With Louisiana’s highly anticipated gubernatorial race less than a year away, both of the state’s U.S. senators say they have considered running for governor and plan on announcing their decisions soon, possibly in the coming days.
During a routine press call Tuesday, Republican Sen. Bill Cassidy told reporters that he considered the gubernatorial race, has made a decision and will “make that announcement later this week,” The Advocate reports. Cassidy’s comment comes a day after Louisiana’s other senator and fellow Republican, John Kennedy, made a similar statement.
“Over the last year, Louisianians have asked me time and time again to come home to serve as Governor during these difficult times,” Kennedy said in a statement Monday. ”(My wife) and I love the people of Louisiana. We’ve always listened to them, so I am giving serious consideration to entering the governor’s race. I’ll be announcing my decision soon.”
Cassidy was first elected to congress in 2015 and easily won reelection in 2020. Last week, Kennedy clinched a second six-year Senate term while fending off 12 challengers and avoiding a runoff.
Both Cassidy and Kennedy have millions in campaign funds on hand — Cassidy with $2.9 million and Kennedy with $13.6 million, according to the Federal Elections Commission — as a result of money raised while running for federal office. The money can be used by political action committees supporting their candidacies for a state office.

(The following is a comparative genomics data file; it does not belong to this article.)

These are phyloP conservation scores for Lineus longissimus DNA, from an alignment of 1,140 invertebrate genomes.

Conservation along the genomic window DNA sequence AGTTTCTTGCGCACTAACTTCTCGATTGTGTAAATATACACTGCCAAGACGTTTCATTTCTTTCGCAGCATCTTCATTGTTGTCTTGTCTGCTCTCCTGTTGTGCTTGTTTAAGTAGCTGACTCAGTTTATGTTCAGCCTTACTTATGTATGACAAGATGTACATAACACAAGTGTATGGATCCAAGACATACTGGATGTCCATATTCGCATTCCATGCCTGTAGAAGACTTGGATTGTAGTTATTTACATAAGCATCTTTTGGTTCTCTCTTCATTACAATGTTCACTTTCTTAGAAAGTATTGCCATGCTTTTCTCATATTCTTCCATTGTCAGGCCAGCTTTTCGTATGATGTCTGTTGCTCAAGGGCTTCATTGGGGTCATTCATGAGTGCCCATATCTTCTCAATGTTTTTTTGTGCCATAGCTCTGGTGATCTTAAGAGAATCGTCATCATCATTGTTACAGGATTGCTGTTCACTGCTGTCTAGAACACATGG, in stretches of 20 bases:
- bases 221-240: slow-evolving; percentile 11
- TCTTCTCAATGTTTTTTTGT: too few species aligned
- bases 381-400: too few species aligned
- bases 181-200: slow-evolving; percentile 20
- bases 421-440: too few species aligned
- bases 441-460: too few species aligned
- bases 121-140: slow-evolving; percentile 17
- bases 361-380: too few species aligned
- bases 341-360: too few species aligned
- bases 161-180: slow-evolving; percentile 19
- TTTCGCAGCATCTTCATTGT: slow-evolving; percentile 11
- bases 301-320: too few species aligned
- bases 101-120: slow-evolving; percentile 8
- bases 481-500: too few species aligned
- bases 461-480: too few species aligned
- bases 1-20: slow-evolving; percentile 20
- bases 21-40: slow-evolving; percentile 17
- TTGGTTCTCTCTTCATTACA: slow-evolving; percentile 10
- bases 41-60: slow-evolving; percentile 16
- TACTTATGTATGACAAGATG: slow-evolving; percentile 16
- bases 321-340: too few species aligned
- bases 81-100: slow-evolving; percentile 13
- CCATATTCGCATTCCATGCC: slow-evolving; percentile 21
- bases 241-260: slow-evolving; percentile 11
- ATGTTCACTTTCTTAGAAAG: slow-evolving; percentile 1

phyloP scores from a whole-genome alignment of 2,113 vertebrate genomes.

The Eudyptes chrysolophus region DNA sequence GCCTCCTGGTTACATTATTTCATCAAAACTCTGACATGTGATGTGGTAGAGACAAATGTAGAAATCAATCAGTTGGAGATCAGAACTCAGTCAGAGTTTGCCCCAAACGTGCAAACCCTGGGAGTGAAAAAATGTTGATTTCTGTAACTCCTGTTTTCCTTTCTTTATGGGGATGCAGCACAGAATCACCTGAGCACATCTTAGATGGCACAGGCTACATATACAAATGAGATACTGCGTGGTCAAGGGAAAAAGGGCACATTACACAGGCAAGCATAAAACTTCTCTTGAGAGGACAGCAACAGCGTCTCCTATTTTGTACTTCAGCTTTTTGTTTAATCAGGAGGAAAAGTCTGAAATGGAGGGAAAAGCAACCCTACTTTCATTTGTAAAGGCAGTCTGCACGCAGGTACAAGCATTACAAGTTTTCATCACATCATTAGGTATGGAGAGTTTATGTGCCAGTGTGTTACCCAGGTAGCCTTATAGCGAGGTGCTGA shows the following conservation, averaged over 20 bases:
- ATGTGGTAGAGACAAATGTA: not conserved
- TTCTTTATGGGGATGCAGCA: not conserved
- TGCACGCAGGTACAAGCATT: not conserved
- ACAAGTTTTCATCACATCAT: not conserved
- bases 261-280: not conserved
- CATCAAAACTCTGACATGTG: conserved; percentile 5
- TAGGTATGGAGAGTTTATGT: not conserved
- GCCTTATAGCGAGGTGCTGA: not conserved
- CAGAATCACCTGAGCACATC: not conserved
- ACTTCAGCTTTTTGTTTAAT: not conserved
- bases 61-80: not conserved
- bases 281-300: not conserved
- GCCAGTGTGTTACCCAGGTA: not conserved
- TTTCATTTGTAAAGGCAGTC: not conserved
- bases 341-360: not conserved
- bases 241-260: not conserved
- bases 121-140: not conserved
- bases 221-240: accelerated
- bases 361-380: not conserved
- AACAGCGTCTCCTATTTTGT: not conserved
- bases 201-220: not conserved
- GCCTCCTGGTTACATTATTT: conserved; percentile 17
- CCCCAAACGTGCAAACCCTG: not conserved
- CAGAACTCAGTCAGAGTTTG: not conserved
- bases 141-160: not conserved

The 2023 gubernatorial race is expected attract several strong GOP candidates because term limits prevent current Gov. John Bel Edwards, a Democrat, from seeking a third straight term. And though the state legislature is dominated by Republicans, Louisiana is the only Deep South state with a Democrat for Governor — opening a huge opportunity for Republicans hoping to capture the state’s top government post.
Although the election is less than a year away, so far only Louisiana Attorney General Jeff Landry has officially announced his bid. A conservative Republican and staunch supporter of former President Donald Trump, Landry has already received an early endorsement from the Louisiana Republican Party — an announcement last week that sparked outrage from potential candidates who have yet to officially throw their hats into the ring.
A list of other Republicans interested in the governor’s seat is slowly growing.
Lt. Gov. Billy Nungesser confirmed to reporters in August that he plans to join the race and hit the campaign trail in 2023. Louisiana Treasurer John Schroder told supporters in January he also plans on running. U.S. Rep. Garret Graves and state Sen. Sharon Hewitt have also indicated that they are considering the contest for the state’s highest position.
But so far, it remains unclear who will emerge as a Democratic candidate.
Republished with permission from The Associated Press.